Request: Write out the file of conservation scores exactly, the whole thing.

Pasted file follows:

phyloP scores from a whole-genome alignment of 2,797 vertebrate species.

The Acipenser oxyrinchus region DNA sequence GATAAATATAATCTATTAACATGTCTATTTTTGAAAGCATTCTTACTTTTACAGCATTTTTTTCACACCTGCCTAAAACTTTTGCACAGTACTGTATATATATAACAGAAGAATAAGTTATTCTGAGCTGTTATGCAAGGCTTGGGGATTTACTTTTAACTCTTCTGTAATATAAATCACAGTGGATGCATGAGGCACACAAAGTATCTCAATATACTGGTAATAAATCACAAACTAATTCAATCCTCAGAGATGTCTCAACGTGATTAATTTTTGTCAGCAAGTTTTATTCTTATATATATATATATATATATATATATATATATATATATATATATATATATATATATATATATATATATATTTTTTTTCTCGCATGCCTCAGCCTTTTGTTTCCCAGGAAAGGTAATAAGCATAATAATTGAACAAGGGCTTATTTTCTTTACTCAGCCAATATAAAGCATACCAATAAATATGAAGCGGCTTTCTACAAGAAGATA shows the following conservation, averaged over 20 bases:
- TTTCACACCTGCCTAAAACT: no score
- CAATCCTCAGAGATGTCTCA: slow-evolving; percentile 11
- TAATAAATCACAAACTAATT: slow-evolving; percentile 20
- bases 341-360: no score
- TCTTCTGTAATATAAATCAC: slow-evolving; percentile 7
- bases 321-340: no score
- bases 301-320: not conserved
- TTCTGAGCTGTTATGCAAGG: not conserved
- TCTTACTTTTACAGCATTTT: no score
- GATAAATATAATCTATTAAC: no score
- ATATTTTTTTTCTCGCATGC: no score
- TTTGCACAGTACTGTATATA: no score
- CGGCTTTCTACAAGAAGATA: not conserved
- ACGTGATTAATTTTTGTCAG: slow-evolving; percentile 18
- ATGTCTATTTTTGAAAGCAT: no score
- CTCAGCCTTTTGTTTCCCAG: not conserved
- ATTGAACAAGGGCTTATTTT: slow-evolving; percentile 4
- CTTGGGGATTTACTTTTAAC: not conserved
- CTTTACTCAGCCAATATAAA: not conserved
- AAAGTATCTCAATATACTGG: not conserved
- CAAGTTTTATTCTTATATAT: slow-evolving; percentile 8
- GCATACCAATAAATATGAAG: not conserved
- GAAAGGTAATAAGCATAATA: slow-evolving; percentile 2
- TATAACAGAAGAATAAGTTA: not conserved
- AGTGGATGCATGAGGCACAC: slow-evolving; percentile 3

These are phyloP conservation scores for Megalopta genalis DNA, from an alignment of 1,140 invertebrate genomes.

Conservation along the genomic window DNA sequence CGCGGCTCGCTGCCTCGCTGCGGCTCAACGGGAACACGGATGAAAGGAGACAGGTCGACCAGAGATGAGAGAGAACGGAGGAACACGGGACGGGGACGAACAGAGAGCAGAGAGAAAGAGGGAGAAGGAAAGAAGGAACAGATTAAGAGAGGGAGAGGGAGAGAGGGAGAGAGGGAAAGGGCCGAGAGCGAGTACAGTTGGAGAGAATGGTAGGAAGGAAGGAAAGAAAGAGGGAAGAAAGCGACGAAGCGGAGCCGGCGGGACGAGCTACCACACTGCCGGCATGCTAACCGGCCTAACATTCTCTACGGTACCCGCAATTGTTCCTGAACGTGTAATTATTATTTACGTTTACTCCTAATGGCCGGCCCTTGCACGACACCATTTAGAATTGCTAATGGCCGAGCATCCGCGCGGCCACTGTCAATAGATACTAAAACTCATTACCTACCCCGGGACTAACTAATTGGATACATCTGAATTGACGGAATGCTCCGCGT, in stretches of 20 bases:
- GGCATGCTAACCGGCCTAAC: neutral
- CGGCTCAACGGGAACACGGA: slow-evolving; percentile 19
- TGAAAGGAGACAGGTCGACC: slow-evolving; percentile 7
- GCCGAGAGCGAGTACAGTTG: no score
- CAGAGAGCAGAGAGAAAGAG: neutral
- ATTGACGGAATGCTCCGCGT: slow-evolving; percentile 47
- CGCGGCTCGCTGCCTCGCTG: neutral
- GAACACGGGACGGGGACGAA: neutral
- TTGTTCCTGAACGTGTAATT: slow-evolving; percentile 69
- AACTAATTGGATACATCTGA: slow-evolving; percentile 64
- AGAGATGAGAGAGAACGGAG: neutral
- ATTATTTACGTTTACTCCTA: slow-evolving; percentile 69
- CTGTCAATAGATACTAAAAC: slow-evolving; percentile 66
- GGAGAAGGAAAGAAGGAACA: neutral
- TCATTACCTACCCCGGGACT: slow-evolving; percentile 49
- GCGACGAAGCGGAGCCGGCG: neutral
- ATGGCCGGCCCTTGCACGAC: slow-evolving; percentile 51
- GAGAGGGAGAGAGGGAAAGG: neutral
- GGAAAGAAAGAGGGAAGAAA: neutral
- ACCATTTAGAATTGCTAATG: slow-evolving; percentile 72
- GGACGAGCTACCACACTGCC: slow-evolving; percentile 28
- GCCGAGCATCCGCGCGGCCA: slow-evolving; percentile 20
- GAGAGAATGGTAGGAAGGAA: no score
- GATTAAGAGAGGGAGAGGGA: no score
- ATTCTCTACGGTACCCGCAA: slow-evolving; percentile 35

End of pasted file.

phyloP scores from a whole-genome alignment of 2,797 vertebrate species.

The Acipenser oxyrinchus region DNA sequence GATAAATATAATCTATTAACATGTCTATTTTTGAAAGCATTCTTACTTTTACAGCATTTTTTTCACACCTGCCTAAAACTTTTGCACAGTACTGTATATATATAACAGAAGAATAAGTTATTCTGAGCTGTTATGCAAGGCTTGGGGATTTACTTTTAACTCTTCTGTAATATAAATCACAGTGGATGCATGAGGCACACAAAGTATCTCAATATACTGGTAATAAATCACAAACTAATTCAATCCTCAGAGATGTCTCAACGTGATTAATTTTTGTCAGCAAGTTTTATTCTTATATATATATATATATATATATATATATATATATATATATATATATATATATATATATATATATATATATTTTTTTTCTCGCATGCCTCAGCCTTTTGTTTCCCAGGAAAGGTAATAAGCATAATAATTGAACAAGGGCTTATTTTCTTTACTCAGCCAATATAAAGCATACCAATAAATATGAAGCGGCTTTCTACAAGAAGATA shows the following conservation, averaged over 20 bases:
- TTTCACACCTGCCTAAAACT: no score
- CAATCCTCAGAGATGTCTCA: slow-evolving; percentile 11
- TAATAAATCACAAACTAATT: slow-evolving; percentile 20
- bases 341-360: no score
- TCTTCTGTAATATAAATCAC: slow-evolving; percentile 7
- bases 321-340: no score
- bases 301-320: not conserved
- TTCTGAGCTGTTATGCAAGG: not conserved
- TCTTACTTTTACAGCATTTT: no score
- GATAAATATAATCTATTAAC: no score
- ATATTTTTTTTCTCGCATGC: no score
- TTTGCACAGTACTGTATATA: no score
- CGGCTTTCTACAAGAAGATA: not conserved
- ACGTGATTAATTTTTGTCAG: slow-evolving; percentile 18
- ATGTCTATTTTTGAAAGCAT: no score
- CTCAGCCTTTTGTTTCCCAG: not conserved
- ATTGAACAAGGGCTTATTTT: slow-evolving; percentile 4
- CTTGGGGATTTACTTTTAAC: not conserved
- CTTTACTCAGCCAATATAAA: not conserved
- AAAGTATCTCAATATACTGG: not conserved
- CAAGTTTTATTCTTATATAT: slow-evolving; percentile 8
- GCATACCAATAAATATGAAG: not conserved
- GAAAGGTAATAAGCATAATA: slow-evolving; percentile 2
- TATAACAGAAGAATAAGTTA: not conserved
- AGTGGATGCATGAGGCACAC: slow-evolving; percentile 3

These are phyloP conservation scores for Megalopta genalis DNA, from an alignment of 1,140 invertebrate genomes.

Conservation along the genomic window DNA sequence CGCGGCTCGCTGCCTCGCTGCGGCTCAACGGGAACACGGATGAAAGGAGACAGGTCGACCAGAGATGAGAGAGAACGGAGGAACACGGGACGGGGACGAACAGAGAGCAGAGAGAAAGAGGGAGAAGGAAAGAAGGAACAGATTAAGAGAGGGAGAGGGAGAGAGGGAGAGAGGGAAAGGGCCGAGAGCGAGTACAGTTGGAGAGAATGGTAGGAAGGAAGGAAAGAAAGAGGGAAGAAAGCGACGAAGCGGAGCCGGCGGGACGAGCTACCACACTGCCGGCATGCTAACCGGCCTAACATTCTCTACGGTACCCGCAATTGTTCCTGAACGTGTAATTATTATTTACGTTTACTCCTAATGGCCGGCCCTTGCACGACACCATTTAGAATTGCTAATGGCCGAGCATCCGCGCGGCCACTGTCAATAGATACTAAAACTCATTACCTACCCCGGGACTAACTAATTGGATACATCTGAATTGACGGAATGCTCCGCGT, in stretches of 20 bases:
- GGCATGCTAACCGGCCTAAC: neutral
- CGGCTCAACGGGAACACGGA: slow-evolving; percentile 19
- TGAAAGGAGACAGGTCGACC: slow-evolving; percentile 7
- GCCGAGAGCGAGTACAGTTG: no score
- CAGAGAGCAGAGAGAAAGAG: neutral
- ATTGACGGAATGCTCCGCGT: slow-evolving; percentile 47
- CGCGGCTCGCTGCCTCGCTG: neutral
- GAACACGGGACGGGGACGAA: neutral
- TTGTTCCTGAACGTGTAATT: slow-evolving; percentile 69
- AACTAATTGGATACATCTGA: slow-evolving; percentile 64
- AGAGATGAGAGAGAACGGAG: neutral
- ATTATTTACGTTTACTCCTA: slow-evolving; percentile 69
- CTGTCAATAGATACTAAAAC: slow-evolving; percentile 66
- GGAGAAGGAAAGAAGGAACA: neutral
- TCATTACCTACCCCGGGACT: slow-evolving; percentile 49
- GCGACGAAGCGGAGCCGGCG: neutral
- ATGGCCGGCCCTTGCACGAC: slow-evolving; percentile 51
- GAGAGGGAGAGAGGGAAAGG: neutral
- GGAAAGAAAGAGGGAAGAAA: neutral
- ACCATTTAGAATTGCTAATG: slow-evolving; percentile 72
- GGACGAGCTACCACACTGCC: slow-evolving; percentile 28
- GCCGAGCATCCGCGCGGCCA: slow-evolving; percentile 20
- GAGAGAATGGTAGGAAGGAA: no score
- GATTAAGAGAGGGAGAGGGA: no score
- ATTCTCTACGGTACCCGCAA: slow-evolving; percentile 35